To my knowledge, it was the first time I had ever played on bent grass, greens or otherwise. The surface is absolutely plush and the putts are as true as they can be. Even the ball marks are barely visible on the surface.

“We couldn’t be happier with the way it turned out,” Ramey said.

The 38-year veteran grounds guru at the Resort explained that the best way to replace a green is to reseed it, the same method used in 1993-94. But to make sure the course would be closed as briefly as possible, it was decided to use sod to replace the 17-year-old greens that had been infiltrated by poa grass that is practically everywhere in this neck of the woods.

With so many golfers playing Crosswater after playing other non-bent grass courses in the area, it was inevitable that the poa would move in and try to take over.

“We were pure for 10-plus years, which is extraordinary, actually,” Ramey said. “But eventually, poa begins moving into your greens. As of now, there is not a selective herbicide for killing poa and not damaging bent grass. Every northern climate golf course is going to be invaded by poa at some point in time.”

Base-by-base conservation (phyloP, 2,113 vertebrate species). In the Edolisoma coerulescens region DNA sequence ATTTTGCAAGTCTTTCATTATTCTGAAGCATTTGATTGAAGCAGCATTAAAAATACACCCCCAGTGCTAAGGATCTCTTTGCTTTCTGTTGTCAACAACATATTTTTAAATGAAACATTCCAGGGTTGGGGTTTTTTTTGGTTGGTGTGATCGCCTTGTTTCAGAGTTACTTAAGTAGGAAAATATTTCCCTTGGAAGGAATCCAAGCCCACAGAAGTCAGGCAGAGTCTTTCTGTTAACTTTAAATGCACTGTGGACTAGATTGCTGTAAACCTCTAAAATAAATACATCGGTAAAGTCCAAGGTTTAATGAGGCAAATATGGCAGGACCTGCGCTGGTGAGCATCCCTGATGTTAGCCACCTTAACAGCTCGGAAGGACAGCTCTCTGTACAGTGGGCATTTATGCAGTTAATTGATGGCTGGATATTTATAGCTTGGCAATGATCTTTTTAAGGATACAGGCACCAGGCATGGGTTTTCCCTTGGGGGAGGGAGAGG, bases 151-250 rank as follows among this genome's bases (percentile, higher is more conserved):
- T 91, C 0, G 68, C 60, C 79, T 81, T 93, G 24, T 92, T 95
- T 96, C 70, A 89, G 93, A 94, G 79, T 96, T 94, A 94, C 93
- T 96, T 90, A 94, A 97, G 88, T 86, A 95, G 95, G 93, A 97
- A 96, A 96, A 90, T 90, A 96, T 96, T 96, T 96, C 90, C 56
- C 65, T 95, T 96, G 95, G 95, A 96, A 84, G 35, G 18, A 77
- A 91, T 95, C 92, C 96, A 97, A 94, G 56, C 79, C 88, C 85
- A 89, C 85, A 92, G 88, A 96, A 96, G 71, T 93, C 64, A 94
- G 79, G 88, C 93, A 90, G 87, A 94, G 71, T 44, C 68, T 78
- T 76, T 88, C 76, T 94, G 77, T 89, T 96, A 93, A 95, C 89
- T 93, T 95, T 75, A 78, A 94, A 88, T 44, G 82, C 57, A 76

So why was bent grass used in the first place?

“The goal was for this to be a world-class golf course, a championship golf course,” he said. “There was a lot of back and forth on this, especially the fairways. Right from the beginning we knew it would be a challenge, and it was decided that this was going to be a world-class golf course built for the very best players. That’s the surface we wanted and needed for it to be world-class.”

Crosswater has been ranked among the top 100 courses in the U.S. for most of its life and the greens re-do surely will enhance its reputation.

The most difficult part of the project was getting the sod placed on the bare ground so evenly that the surface would be flat and smooth from one part of the green to another. Try that sometime at your home. Imagine trying to sod a 17,000 square-foot area – the size of the green on No. 9 – without leaving a wrinkle or a dent where water can settle.

The chipping and approach areas on all the holes also received the new-turf treatment.

“We didn’t change undulations or the chipping areas,” Ramey said, “but we may have tweaked some things so we didn’t trap water on the greens.”

When we played, the ball was rolling true but was a bit slow. But that’s the plan.